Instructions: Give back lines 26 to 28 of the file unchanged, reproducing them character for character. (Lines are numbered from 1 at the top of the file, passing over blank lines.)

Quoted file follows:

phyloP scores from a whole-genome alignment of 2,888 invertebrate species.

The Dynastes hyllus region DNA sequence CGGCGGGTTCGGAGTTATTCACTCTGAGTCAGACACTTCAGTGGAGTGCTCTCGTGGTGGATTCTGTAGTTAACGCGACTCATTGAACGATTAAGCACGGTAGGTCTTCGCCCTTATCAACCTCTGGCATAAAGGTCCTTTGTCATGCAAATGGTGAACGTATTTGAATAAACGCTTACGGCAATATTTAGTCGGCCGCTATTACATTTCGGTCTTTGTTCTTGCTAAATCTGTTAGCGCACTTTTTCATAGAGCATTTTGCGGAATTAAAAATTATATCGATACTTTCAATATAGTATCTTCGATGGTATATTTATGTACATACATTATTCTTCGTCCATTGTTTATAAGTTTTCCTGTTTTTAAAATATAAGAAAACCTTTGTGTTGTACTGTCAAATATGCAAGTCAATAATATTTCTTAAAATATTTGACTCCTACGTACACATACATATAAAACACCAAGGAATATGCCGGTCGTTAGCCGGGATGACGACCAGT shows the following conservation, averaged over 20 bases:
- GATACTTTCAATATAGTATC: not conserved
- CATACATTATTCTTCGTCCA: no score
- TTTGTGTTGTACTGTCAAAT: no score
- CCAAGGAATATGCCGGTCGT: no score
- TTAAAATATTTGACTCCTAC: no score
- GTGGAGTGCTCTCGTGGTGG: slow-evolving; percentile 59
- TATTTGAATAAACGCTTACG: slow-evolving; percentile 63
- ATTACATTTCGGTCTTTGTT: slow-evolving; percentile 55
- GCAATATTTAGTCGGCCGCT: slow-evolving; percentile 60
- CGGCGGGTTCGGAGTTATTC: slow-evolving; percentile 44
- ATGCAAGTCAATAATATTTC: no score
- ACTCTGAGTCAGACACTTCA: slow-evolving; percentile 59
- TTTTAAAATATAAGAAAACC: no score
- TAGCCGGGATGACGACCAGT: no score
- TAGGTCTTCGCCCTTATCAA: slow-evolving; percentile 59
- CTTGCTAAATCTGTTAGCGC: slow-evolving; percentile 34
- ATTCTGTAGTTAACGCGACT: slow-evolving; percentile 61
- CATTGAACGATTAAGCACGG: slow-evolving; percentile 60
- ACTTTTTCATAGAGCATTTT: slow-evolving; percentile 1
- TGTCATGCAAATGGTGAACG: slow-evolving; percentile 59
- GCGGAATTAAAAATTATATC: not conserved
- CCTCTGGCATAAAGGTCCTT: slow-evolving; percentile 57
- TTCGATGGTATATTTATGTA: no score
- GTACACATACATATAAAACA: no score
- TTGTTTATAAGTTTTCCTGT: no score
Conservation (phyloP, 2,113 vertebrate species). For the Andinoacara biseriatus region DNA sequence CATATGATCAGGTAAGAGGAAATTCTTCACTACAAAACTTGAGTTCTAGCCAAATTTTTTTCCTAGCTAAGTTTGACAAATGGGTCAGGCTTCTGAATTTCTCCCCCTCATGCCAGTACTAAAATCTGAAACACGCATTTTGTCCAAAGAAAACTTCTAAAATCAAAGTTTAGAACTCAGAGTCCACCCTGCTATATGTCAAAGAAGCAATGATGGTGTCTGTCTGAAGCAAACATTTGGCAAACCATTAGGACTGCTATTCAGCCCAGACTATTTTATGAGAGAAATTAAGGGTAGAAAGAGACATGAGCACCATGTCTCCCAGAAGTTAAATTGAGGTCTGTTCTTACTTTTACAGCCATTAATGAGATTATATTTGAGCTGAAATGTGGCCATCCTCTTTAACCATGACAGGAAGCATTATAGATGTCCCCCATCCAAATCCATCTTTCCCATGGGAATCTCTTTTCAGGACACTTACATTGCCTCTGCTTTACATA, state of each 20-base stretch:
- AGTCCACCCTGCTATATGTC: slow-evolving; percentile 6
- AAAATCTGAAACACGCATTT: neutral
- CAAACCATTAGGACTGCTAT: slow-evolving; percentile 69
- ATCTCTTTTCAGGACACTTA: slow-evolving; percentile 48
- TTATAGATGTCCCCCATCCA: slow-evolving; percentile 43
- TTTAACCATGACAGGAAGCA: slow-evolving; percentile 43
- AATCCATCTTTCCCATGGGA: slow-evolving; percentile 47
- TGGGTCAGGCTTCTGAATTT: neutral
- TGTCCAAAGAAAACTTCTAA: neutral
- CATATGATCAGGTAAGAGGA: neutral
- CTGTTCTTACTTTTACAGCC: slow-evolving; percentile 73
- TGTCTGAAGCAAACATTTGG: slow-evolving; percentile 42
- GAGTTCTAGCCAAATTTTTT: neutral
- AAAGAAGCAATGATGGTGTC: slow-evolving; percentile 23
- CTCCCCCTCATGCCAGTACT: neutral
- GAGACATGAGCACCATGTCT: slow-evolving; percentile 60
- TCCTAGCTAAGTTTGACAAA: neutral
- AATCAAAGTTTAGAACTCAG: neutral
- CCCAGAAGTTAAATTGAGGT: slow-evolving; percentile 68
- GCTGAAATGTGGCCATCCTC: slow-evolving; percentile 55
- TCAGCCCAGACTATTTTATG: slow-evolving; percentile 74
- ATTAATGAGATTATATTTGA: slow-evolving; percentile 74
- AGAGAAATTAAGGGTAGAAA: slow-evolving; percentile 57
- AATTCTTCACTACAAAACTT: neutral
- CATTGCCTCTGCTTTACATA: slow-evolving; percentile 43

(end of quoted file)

- GTACACATACATATAAAACA: no score
- TTGTTTATAAGTTTTCCTGT: no score
Conservation (phyloP, 2,113 vertebrate species). For the Andinoacara biseriatus region DNA sequence CATATGATCAGGTAAGAGGAAATTCTTCACTACAAAACTTGAGTTCTAGCCAAATTTTTTTCCTAGCTAAGTTTGACAAATGGGTCAGGCTTCTGAATTTCTCCCCCTCATGCCAGTACTAAAATCTGAAACACGCATTTTGTCCAAAGAAAACTTCTAAAATCAAAGTTTAGAACTCAGAGTCCACCCTGCTATATGTCAAAGAAGCAATGATGGTGTCTGTCTGAAGCAAACATTTGGCAAACCATTAGGACTGCTATTCAGCCCAGACTATTTTATGAGAGAAATTAAGGGTAGAAAGAGACATGAGCACCATGTCTCCCAGAAGTTAAATTGAGGTCTGTTCTTACTTTTACAGCCATTAATGAGATTATATTTGAGCTGAAATGTGGCCATCCTCTTTAACCATGACAGGAAGCATTATAGATGTCCCCCATCCAAATCCATCTTTCCCATGGGAATCTCTTTTCAGGACACTTACATTGCCTCTGCTTTACATA, state of each 20-base stretch: